The wheeze and clank of the elevator in Chapter 7 heralds the disintegrating control Willard has over his future. The sounds from the elevator echo through the surround sound system, coming across as mechanical and maniacal, further establishing the inexorable abuse Martin delivers to Willard. The comment regarding Willard's wearing of his dead father's cheap suits again inclines the audience to hope the best for Willard. But the viewer knows that Willard has been pushed too far.

At home in Chapter 8, Willard begins practicing with the rats he has been feeding in his basement. They move when he tells him to and they look like a carpet of living fur scurrying across the basement floor. Socrates, the white rat Willard has saved, somehow bands all of the rats together. But another rat has also manifested into the mix. Ben is the largest rat among those that have taken up living in Willard's basement. Ben is jealous of Socrates. The triangle, Willard and Socrates and Ben, is firmly set into place in this chapter.

In Chapter 9, Willard arrives by subway at Martin's home. He releases the rats into Martin's garage where Martin has stored the new luxury car that gives him such pride of ownership. Willard also discovers that Ben has come along, even though he was ordered to stay at home. For the first time, the viewer is treated to the sound of organized chaos carried out by the rats at Willard's command. They scurry from right to left, and the sounds of movement are mirrored in the right front speaker and left front speaker. The rats gnaw through the garage door and attack Martin's car. At first, Ben is unable to go into the garage. Willard makes fun of the big rat, sounding much like Martin does when terrifying Willard himself. However, Ben chews into the garage and helps with the destruction. Martin comes out and almost catches Willard.

On his way home, a small dog that yaps incessantly confronts Willard. Willard tries to chase the dog off, but fails. In the end, he gives into the dark rage and anger that has started to become so much a part of him. He picks up the dog and puts the small animal into the bag with the rats, waits until the dog is properly terrified, and releases it.

Tension mounts on all fronts in Chapter 11. Martin goes ballistic at work, taking out his aggressions on Willard, and Ben gets increasingly jealous of the relationship between Willard and Socrates. Chapter 12 focuses on a major turning point of the plot that seals the fates of all concerned.

Trapped, Willard has no choice but to pursue the course he is on. His enmity with both Martin and Ben builds, while he gets closer to Socrates. Morgan shares a tip of the hat and a wink with the audience in Chapter 14 when he introduces a cat named Scully who meets an untimely end. Of course, this is an acknowledgment to his work on "X-Files." Chapter 19 offers another droll bit of humor when Martin scans Internet porn using a mouse. Later, not paying attention to what he is doing, Martin puts his hand on the back of a full-grown rat instead of the computer mouse.

Chapter 20 really stands out with intense moments of eeriness as Willard goes willingly to the dark side. The scenes are filled with running rat shadows that loom larger-than-life, the scurrying sound of rat claws and piercing rat squeaks. Ben becomes a grotesque caricature of evil, although he doesn't do much direct action. Willard's face shows the madness he has steeped himself in. Pale sweat covers his features and his eyes gleam much too brightly.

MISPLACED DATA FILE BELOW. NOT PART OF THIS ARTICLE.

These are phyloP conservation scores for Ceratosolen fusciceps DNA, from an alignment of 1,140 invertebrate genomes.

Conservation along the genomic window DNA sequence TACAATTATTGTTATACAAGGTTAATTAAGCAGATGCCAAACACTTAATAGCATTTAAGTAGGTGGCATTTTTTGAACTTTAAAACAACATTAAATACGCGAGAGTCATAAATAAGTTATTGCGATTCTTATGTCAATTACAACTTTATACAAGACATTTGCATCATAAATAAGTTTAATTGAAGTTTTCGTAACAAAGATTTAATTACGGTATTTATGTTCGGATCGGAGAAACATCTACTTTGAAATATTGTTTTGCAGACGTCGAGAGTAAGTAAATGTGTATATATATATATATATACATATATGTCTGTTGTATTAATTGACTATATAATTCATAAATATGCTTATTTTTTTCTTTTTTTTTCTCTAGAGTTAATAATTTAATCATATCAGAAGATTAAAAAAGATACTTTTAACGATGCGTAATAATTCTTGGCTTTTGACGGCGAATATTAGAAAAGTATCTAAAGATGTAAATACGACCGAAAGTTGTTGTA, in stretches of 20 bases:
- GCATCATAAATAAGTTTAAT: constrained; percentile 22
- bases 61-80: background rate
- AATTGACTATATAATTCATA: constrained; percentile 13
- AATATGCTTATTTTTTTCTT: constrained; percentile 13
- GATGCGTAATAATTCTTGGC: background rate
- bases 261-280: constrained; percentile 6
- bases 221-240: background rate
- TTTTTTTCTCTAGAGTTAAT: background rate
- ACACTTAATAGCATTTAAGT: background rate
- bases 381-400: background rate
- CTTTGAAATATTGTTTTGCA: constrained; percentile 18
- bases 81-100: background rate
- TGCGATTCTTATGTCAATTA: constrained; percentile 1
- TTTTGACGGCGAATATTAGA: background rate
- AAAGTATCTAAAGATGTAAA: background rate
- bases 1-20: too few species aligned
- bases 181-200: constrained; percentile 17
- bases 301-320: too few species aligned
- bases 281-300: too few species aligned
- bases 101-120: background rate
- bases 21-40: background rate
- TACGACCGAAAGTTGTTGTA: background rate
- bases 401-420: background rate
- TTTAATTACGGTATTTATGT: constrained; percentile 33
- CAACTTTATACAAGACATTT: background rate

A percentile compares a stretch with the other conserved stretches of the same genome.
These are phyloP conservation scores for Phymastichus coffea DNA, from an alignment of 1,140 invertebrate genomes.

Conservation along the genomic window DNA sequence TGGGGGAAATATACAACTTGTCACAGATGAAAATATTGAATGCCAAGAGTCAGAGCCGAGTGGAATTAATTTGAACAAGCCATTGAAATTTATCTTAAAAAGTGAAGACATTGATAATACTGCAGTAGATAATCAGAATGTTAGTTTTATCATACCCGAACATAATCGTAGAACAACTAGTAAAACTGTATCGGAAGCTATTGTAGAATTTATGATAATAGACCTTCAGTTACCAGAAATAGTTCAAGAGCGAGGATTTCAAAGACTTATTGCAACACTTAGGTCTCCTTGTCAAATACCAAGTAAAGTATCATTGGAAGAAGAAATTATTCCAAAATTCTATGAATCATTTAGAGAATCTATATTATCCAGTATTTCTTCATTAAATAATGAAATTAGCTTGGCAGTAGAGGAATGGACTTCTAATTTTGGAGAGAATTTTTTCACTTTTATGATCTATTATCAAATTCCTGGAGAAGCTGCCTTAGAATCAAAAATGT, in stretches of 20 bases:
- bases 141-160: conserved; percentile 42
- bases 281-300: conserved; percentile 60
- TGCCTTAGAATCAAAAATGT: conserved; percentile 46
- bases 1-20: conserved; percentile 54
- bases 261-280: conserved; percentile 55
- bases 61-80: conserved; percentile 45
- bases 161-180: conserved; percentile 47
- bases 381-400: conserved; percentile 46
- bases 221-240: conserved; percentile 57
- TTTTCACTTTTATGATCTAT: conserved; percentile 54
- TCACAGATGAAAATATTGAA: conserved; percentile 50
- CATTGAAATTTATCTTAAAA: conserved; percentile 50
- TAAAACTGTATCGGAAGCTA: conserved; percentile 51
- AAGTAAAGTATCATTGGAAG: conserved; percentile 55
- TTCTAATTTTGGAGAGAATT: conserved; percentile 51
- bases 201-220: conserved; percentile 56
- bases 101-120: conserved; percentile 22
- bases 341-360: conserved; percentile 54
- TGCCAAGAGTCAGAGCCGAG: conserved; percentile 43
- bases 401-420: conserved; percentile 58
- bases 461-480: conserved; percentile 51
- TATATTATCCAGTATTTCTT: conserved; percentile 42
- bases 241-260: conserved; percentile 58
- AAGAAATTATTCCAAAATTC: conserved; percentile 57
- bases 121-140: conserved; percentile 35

One of the most neglected aspects of the story is Willard's potential girlfriend. Cathryn (Laura Harring) could have carried, and probably should have carried, more weight in the overall movie. One of the deleted scenes included on the DVD shows the potential for the relationship between the two as a pair of star-crossed lovers. Of course, spinning the plot out that way would have necessitated changes in the story and altered the focus on Willard and his relationship to the rats. Still, the most intense relationship onscreen is the one between Ben and Willard, the dynamic of which is never fully explained.

"Willard" the DVD has tons of extras. The commentaries that include director Morgan, producer Wong, and actors Glover and Ermey are interesting to listen to, although not as light and humorous as some commentaries are. Still, the viewer can hear how much passion and belief these people put into their production. The documentary "The Year of the Rat" runs well over an hour and provides tons of insights of how scenes were shot in the creepy horror brought to life. Especially of interest are the sections revealing the secrets of the computer-generated images and sequencing. The featurette "Rat People, Friends or Foes?" is a true documentary that will repulse or stun many viewers as it reveals numerous groups in the world that are dedicated to making pets of mice and rats. In addition, the deleted scenes offer a little more information regarding the nature the relationships between Socrates and Willard and Ben.

The style and atmosphere of "Willard" succeeds marvelously. A viewer will be hard-pressed to find a horror movie more unrelenting in the sheer promotional pressure created by sets, actors, situations and organ music. However, where "Willard" falls short is in the areas of action, violence and pacing. Thirty years ago, when the original "Willard" debuted, audiences were more in awe of the potential for horror then the actual delivery of that horror. Today's audiences demand the more visceral experience. "Willard" the remake sails along nicely with a PG-13 rating, but should have perhaps gone more for the jugular and won over the young audience that relishes fear and gore. Viewers wanting a bit of fright, a bit of anticipation, a vacation from reality, and Glover doing what he does best will enjoy a night with this new "Willard." Conventional horror fans wanting more blood and gore might be disappointed, but if that audience wants to see how atmosphere and setting can be used to evoke fear without ever pouring blood all over the screen, "Willard" is an excellent example. This DVD is well worth the price of rental.


more details
sound format:
English 5.1 Surround Sound; English Stereo Surround Sound
aspect ratio(s):
Originally Widescreen Aspect Ratio; Full-Screen 1.33:1
special features: 12 Deleted/Alternate Scenes With Optional Commentary; Filmmaker Commentary With Director Glen Morgan, Producer James Wong and Actors Crispin Glover and R. Lee Ermey; “The Year of the Rat” Documentary on the Making of "Willard"; "Rat People: Friends or Foes?" Feature; Music Video"Ben" by Crispin Hellion Glover With Optional Commentary; Theatrical Trailer; TV Spots; DVD-ROM/Online Features Script-To-Screen and Trivia Challenge; English Closed-Captioning
comments: email us here...
   
reference system
DVD player: Pioneer DV-C302D
receiver: RCA RT2280
main speakers: RCA RT2280
center speaker: RCA RT2280
rear speakers: RCA RT2280
subwoofer: RCA RT2280
monitor: 42-inch Toshiba